A spokesman for Prosecutor-General Artur Davtian said on Monday that he has asked Armenia’s Supreme Judicial Council (SJC) to allow the National Security Service (NSS) to indict and arrest Boris Bakhshiyan, who works at the court of first instead of Syunik province.
He refused to reveal the accusations which the NSS wants to bring against Bakhshiyan, citing the “secrecy” of the investigation and the need to show respect for the judge.
Aleksandr Azarian, the chairman of the Union of Judges of Armenia, expressed serious concern over the criminal proceedings, linking them to Bakhshiyan’s professional activities.
“We will closely monitor further developments and come up with an appropriate statement if necessary,” Azarian said in a statement.
As recently as on January 26, Bakhshiyan agreed to grant bail to Ashot Minasian, a prominent war veteran and opposition activist arrested on December 1.
Minasian and three other opposition figures were charged in November 2020 with plotting to kill Prime Minister Nikol Pashinian and overthrow his government. The NSS claimed to have found large quantities of weapons and ammunition in a Syunik property belonging to Minasian.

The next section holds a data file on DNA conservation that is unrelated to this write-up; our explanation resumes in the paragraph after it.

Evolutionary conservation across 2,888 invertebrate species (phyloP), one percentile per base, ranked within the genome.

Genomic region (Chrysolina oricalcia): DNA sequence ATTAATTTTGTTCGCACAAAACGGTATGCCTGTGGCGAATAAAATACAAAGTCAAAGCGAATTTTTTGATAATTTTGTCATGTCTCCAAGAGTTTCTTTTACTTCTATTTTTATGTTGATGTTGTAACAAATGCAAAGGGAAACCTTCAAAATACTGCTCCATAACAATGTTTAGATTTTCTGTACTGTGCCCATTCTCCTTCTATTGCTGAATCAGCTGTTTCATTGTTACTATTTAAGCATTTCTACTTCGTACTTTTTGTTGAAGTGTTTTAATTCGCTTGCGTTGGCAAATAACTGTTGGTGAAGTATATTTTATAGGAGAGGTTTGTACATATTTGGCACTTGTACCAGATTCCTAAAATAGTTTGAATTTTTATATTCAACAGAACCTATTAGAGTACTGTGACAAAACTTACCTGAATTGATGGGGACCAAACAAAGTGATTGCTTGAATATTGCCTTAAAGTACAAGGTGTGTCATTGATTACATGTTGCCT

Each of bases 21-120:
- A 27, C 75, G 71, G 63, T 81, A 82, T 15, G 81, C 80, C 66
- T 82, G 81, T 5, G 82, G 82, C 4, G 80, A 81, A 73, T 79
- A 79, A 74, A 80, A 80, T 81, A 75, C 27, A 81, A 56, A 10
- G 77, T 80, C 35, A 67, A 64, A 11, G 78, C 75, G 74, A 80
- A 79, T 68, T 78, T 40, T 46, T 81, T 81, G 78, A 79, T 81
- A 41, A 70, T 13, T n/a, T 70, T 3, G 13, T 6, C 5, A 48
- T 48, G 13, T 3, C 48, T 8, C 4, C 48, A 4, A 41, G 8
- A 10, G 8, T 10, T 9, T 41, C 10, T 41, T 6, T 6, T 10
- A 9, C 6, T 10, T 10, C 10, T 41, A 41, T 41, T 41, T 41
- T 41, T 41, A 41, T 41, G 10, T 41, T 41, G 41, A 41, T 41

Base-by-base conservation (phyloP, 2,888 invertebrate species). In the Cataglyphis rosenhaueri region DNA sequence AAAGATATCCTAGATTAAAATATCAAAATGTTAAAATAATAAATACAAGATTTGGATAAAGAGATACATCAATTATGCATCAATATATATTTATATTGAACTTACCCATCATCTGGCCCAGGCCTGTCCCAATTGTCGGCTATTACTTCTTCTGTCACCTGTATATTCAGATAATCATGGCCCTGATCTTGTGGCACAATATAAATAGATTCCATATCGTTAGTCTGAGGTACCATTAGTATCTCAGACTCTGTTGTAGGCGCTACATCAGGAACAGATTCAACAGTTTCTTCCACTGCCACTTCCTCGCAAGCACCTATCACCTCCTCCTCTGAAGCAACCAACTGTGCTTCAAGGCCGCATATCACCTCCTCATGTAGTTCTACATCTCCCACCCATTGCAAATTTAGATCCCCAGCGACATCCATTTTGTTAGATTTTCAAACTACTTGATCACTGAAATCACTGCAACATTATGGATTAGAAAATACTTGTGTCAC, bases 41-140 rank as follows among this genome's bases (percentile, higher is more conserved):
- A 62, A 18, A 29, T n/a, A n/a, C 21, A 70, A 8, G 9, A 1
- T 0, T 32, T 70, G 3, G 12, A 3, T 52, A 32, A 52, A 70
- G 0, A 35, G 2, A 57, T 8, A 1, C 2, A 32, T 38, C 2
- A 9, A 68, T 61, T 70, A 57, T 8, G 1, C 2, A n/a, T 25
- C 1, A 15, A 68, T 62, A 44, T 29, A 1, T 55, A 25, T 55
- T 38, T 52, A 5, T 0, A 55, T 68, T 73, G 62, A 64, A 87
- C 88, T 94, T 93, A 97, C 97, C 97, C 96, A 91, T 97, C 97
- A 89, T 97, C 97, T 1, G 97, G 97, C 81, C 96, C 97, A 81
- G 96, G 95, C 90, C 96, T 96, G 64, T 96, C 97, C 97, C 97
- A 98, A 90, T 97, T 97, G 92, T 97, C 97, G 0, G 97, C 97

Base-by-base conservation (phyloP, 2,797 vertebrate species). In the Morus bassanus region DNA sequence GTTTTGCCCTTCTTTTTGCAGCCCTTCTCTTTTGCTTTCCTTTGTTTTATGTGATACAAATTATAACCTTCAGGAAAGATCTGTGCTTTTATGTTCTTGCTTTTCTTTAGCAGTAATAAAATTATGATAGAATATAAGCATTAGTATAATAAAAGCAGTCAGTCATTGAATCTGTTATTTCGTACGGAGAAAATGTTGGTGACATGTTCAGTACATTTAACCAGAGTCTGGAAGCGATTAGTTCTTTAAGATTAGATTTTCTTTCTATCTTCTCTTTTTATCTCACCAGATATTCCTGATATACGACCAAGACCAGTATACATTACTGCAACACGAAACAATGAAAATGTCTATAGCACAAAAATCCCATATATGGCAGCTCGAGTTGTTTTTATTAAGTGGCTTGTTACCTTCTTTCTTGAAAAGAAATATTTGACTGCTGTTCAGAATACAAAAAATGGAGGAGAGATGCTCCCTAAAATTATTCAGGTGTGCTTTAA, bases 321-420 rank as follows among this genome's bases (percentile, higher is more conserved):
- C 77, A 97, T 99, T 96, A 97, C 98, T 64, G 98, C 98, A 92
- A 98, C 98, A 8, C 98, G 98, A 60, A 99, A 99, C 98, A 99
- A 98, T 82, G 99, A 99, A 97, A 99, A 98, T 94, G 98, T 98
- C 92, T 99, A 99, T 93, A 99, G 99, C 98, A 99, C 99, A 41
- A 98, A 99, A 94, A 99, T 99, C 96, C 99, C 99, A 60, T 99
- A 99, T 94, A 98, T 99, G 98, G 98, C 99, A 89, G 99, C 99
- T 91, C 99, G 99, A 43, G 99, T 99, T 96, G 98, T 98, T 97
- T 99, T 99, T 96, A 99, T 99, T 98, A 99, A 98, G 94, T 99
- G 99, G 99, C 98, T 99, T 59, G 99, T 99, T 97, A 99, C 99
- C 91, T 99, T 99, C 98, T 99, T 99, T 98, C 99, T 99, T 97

Later in December 2021, the NSS dropped the coup charges strongly denied by all four men. But Minasian remained accused of illegal arms and was not set free until last week’s decision made by the Syunik judge.
Bakhshiyan also freed last fall two local government officials from Syunik affiliated with the main opposition Hayastan alliance. They were arrested last summer on separate charges rejected by them as politically motivated.
Erik Aleksanian, a trial attorney critical of the Armenian government, said Bakhshiyan is prosecuted because he freed the oppositionists. He claimed that the authorities want to punish him for those decisions and discourage other judges from thwarting politically motivated criminal cases.
Prosecutor-General Davtian’s spokesman, Gor Abrahamian, denied that. Speaking with RFE/RL’s Armenian Service, Abrahamian said that the move to arrest Bakhshiyan has nothing to with Minasian’s release and that it stems from “an incident that occurred much earlier.”
In recent months, Armenian opposition groups, lawyers and some judges have accused the authorities of seeking to increase government influence on Armenian courts under the guise of judicial reforms. The authorities deny this, insisting that the reforms are on increasing judicial independence in the country.
A controversial government bill enacted last year empowered the Armenian Ministry of Justice to demand disciplinary action against judges by the Supreme Judicial Council (SJC), a state body overseeing Armenian courts.
In a joint statement issued in early January, a dozen judges, among them Azarian, accused Justice Minister Karen Andreasian of abusing that authority to try to bully them and their colleagues known for their independence.